Community Life

From: The Encyclopedia of Canada's Peoples/Belarusans/Madeline Ziniak

Many Belarusan immigrants found it difficult to earn a living in Canada. The early immigrants of 1910 worked in the industrial regions in Timmins and Cochrane, on railway and road construction, and in the mines and lumber camps of northern Ontario and Quebec. The majority of post-1945 immigrants settled in urban areas and became carpenters, plumbers, and painters or entered medicine, engineering, or teaching.

Toronto became the centre for cultural activity; Belarusans in small towns did not have their own community life and had minimal contact with one another. Early post-war immigrants did create small, informal, mutual-aid organizations, which assisted needy compatriots in France and Belgium. Because of limited mutual aid and inadequate institutions, Belarusans depended on the institutions of fellow Slavs – Poles, Russians, and Ukrainians – and in so doing were aided by familiarity and intermarriage with these nationalities. Belarusans frequented stores and restaurants, conducted business, and purchased homes in Slavic areas.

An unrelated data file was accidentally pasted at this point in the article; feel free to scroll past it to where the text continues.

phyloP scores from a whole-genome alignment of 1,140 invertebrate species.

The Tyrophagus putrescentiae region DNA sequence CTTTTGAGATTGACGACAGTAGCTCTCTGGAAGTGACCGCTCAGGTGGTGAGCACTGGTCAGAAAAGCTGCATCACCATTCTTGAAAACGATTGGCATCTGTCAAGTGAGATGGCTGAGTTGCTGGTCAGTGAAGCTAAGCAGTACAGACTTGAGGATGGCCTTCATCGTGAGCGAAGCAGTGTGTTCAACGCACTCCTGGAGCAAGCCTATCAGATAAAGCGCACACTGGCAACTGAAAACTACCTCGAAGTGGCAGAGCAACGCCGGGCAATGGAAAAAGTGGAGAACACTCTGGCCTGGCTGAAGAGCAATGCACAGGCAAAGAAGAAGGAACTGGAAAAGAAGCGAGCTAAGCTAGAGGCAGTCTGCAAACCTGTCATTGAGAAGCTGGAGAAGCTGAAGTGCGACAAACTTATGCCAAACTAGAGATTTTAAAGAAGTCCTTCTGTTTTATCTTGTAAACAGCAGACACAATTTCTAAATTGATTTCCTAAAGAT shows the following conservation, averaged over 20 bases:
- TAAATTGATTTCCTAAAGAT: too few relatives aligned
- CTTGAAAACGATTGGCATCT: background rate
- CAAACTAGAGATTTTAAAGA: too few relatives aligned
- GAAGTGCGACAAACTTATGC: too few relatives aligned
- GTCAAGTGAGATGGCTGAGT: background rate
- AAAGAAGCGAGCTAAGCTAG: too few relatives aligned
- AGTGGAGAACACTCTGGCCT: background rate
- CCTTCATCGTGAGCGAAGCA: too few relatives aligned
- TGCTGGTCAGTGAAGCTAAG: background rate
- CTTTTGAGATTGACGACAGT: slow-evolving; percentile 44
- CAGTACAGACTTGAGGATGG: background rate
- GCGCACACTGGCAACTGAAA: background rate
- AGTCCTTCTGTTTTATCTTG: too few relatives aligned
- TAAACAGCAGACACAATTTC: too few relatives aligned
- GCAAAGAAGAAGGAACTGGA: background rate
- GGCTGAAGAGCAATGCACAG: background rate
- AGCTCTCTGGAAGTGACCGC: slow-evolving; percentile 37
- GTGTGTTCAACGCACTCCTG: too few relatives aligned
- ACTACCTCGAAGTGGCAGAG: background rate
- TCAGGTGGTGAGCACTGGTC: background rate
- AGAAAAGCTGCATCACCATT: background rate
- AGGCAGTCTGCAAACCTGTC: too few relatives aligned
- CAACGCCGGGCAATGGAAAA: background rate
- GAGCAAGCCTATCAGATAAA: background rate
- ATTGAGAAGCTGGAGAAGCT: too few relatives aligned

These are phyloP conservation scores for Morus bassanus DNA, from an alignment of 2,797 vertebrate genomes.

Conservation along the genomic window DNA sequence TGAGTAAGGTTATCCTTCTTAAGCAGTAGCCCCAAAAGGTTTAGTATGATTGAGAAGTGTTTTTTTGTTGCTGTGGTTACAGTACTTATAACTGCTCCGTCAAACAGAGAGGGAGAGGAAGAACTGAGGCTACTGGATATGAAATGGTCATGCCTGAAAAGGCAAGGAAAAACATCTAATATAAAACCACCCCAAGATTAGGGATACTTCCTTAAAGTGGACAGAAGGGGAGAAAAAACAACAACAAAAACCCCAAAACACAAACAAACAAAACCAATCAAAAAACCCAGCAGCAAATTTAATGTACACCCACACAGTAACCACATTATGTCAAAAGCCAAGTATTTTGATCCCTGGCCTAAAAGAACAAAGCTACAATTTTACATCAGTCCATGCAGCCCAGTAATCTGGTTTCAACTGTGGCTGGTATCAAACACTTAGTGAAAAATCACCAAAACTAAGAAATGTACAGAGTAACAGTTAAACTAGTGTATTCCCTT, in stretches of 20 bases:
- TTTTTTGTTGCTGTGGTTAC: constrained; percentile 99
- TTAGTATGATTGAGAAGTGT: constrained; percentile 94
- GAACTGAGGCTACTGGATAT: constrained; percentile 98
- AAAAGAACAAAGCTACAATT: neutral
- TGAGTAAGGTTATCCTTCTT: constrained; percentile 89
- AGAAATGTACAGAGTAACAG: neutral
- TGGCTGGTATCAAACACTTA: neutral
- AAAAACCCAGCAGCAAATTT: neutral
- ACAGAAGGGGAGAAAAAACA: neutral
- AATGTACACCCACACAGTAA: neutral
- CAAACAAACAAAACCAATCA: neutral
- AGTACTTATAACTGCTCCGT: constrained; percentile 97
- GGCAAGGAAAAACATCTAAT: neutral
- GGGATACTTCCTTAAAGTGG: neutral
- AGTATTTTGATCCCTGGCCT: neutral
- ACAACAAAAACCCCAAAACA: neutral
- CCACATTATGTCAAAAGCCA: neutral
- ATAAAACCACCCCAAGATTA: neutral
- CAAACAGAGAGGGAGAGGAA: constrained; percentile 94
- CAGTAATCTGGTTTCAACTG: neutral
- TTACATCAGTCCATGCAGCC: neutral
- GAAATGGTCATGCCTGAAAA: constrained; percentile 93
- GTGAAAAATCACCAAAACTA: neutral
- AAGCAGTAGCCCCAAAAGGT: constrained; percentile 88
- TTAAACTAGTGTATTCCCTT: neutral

Family ties were strong, and Belarusans of peasant stock or of the intelligentsia emphasized education and extracurricular, cultural activities for both male and female children. Both sexes were encouraged to seek higher education.